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Accounting for individual differences among decision-makers with applications to the evaluation of forensic evidence

Published: 2019
Primary Author: Amanda Luby
Research Area: Latent Print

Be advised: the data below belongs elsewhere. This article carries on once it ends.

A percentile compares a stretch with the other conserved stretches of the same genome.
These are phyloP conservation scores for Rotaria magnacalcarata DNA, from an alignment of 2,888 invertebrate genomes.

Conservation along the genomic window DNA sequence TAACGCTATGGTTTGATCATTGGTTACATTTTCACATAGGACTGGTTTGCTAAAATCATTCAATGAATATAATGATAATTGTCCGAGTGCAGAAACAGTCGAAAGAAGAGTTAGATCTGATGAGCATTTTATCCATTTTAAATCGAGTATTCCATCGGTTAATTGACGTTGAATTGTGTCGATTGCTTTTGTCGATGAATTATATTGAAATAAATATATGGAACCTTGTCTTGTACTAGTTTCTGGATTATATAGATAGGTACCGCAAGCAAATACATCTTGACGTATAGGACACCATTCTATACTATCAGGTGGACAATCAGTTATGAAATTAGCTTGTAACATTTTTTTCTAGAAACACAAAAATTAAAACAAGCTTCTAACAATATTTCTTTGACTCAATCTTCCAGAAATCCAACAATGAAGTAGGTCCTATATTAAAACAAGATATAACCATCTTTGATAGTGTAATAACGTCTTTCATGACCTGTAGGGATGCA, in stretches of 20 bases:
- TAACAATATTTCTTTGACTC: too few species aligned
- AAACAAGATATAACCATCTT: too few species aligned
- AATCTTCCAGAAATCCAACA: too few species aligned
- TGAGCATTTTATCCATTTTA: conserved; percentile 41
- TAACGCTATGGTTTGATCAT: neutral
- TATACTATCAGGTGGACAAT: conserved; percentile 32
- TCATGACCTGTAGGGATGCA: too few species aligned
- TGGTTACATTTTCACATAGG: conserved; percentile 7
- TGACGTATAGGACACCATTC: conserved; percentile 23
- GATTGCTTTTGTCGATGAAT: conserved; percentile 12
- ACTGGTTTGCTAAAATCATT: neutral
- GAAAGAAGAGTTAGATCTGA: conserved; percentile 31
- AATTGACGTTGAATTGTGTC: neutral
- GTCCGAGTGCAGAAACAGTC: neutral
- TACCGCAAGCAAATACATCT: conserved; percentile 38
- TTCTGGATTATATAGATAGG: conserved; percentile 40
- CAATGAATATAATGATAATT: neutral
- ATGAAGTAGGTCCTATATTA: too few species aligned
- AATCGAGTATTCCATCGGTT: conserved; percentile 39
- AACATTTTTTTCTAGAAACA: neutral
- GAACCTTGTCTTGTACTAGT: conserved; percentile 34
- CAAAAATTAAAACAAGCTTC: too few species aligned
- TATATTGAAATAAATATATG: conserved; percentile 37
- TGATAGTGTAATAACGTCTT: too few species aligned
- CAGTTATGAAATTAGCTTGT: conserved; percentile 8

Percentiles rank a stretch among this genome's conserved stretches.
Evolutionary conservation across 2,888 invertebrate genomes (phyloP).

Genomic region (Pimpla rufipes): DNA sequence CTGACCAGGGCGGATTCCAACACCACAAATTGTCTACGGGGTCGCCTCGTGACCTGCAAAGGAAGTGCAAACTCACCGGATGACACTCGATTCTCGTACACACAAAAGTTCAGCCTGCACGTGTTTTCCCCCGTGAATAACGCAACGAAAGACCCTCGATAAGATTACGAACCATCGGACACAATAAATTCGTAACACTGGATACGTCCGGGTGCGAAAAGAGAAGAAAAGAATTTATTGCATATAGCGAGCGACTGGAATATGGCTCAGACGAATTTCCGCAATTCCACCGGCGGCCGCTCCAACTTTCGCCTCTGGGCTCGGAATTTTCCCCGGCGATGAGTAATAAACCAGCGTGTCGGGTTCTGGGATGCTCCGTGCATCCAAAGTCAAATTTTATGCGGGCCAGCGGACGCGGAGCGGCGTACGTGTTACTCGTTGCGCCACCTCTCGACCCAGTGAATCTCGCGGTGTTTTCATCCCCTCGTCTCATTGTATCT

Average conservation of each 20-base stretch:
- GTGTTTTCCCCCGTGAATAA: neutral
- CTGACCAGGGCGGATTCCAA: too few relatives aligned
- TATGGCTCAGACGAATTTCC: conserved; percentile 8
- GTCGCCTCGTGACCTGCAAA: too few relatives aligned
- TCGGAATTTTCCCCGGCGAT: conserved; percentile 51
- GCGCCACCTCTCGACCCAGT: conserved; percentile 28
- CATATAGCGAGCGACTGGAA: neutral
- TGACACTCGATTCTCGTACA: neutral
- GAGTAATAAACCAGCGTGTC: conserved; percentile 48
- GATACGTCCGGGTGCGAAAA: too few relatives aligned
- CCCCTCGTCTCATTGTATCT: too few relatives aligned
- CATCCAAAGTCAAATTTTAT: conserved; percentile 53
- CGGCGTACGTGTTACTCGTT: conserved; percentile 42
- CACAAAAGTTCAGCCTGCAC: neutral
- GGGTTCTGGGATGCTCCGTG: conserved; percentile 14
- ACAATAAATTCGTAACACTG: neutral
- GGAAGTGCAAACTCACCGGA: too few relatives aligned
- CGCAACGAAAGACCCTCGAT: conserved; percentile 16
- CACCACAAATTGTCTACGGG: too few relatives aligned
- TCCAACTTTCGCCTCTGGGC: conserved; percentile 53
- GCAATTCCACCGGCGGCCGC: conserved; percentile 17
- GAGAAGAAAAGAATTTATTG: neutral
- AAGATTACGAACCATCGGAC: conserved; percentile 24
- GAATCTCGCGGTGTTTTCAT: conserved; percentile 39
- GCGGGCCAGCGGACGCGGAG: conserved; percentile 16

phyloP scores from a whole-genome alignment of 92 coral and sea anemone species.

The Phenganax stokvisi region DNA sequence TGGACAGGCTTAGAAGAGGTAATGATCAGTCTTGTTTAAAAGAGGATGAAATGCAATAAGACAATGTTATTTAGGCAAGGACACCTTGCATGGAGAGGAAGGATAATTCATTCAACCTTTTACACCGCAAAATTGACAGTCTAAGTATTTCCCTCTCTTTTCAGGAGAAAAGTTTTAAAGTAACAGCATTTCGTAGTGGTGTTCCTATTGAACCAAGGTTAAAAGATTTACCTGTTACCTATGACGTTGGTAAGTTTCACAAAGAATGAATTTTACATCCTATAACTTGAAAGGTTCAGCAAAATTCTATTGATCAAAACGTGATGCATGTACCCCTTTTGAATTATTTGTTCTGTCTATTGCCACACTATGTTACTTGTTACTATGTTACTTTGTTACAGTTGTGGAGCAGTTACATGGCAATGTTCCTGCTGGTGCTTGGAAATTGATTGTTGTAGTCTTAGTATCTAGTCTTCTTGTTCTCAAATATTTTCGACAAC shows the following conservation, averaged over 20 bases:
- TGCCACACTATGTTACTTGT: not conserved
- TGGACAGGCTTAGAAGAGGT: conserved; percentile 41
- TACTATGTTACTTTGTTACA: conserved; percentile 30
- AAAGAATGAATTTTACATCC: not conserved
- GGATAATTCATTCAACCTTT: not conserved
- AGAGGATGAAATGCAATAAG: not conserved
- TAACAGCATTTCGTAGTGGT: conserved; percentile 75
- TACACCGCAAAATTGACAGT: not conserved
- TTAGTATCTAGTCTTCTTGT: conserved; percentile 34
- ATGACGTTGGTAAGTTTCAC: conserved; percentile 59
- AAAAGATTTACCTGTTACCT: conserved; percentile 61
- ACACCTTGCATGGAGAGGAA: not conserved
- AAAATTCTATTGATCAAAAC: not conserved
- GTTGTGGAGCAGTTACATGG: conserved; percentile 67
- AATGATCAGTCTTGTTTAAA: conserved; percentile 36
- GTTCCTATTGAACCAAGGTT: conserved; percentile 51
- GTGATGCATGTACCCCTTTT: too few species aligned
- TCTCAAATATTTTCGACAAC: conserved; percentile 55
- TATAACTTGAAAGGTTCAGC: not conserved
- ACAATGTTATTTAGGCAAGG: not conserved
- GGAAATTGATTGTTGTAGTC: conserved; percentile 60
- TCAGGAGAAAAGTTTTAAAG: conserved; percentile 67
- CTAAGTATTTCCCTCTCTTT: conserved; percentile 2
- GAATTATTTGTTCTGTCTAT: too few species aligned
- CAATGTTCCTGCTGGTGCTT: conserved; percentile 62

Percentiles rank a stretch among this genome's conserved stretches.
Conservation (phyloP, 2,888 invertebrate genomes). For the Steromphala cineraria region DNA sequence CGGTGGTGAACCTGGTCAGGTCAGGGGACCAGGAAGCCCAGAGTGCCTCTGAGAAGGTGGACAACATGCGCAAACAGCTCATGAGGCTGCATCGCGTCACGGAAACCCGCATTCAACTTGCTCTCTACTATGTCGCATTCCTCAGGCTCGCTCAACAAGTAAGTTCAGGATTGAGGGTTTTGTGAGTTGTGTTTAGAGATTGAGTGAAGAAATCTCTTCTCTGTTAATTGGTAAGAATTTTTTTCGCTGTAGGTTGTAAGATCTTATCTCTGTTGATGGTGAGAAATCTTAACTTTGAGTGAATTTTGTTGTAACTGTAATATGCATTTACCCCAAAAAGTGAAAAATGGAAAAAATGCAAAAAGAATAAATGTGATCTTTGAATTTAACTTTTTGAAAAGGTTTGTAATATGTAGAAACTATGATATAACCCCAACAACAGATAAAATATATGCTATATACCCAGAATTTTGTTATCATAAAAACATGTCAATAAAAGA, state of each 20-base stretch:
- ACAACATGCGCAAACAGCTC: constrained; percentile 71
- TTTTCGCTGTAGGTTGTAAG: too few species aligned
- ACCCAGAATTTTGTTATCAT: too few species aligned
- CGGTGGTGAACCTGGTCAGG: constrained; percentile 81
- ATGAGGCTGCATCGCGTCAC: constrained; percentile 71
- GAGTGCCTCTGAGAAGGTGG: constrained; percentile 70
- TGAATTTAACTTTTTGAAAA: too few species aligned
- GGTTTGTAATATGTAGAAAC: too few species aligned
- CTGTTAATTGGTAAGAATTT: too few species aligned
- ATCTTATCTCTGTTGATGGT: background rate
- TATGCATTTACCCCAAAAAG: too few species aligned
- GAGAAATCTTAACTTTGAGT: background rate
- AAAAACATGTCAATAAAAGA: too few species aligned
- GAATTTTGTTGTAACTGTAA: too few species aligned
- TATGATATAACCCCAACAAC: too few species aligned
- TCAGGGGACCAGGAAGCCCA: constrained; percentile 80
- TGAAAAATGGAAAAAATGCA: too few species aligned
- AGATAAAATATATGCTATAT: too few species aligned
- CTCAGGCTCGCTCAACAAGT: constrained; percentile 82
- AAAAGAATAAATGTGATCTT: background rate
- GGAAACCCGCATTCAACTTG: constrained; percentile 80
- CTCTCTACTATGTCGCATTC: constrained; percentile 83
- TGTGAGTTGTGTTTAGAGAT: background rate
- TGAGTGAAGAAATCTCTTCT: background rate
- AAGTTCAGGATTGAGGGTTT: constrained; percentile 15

Forensic science often involves the comparison of crime-scene evidence to a known-source sample to determine if the evidence arose from the same source as the reference sample. Common examples include determining if a fingerprint or DNA was left by a suspect, or if a bullet was fired from a specific gun. Even as forensic measurement and analysis tools become increasingly accurate and objective, final source decisions are often left to individual examiners’ interpretation of the evidence (President’s Council of Advisors on Science and Technology, 2016). The current approach to characterizing uncertainty in forensic decision-making has largely centered around the calculation of error rates, which is problematic when different examiners respond to different sets of items, as their error rates are not directly comparable. Furthermore, forensic analyses often consist of a series of steps. While some steps may be straightforward and relatively objective, substantial variation may exist in more subjective decisions. The goal of this dissertation is to adapt and implement statistical models for human decisionmaking for the forensic science domain. Item Response Theory (IRT), a class of statistical methods used prominently in psychometrics and educational testing, is one approach that accounts for differences among decision-makers and additionally accounts for varying difficulty among decision-making tasks. By casting forensic decision-making tasks in the IRT framework, well-developed statistical methods, theory, and tools become available. However, substantial differences exist between forensic decision-making tasks and standard IRT applications such as educational testing. I focus on three developments in IRT for forensic settings: (1) modeling sequential responses explicitly, (2) determining expected answers from responses when an answer key does not exist, and (3) incorporating self-reported assessments of performance into the model. While this dissertation focuses on fingerprint analysis, specifically the FBI Black Box study (Ulery et al., 2011), methods are broadly applicable to other forensic domains in which subjective decisionmaking plays a role, such as bullet comparisons, DNA mixture interpretation, and handwriting analysis.

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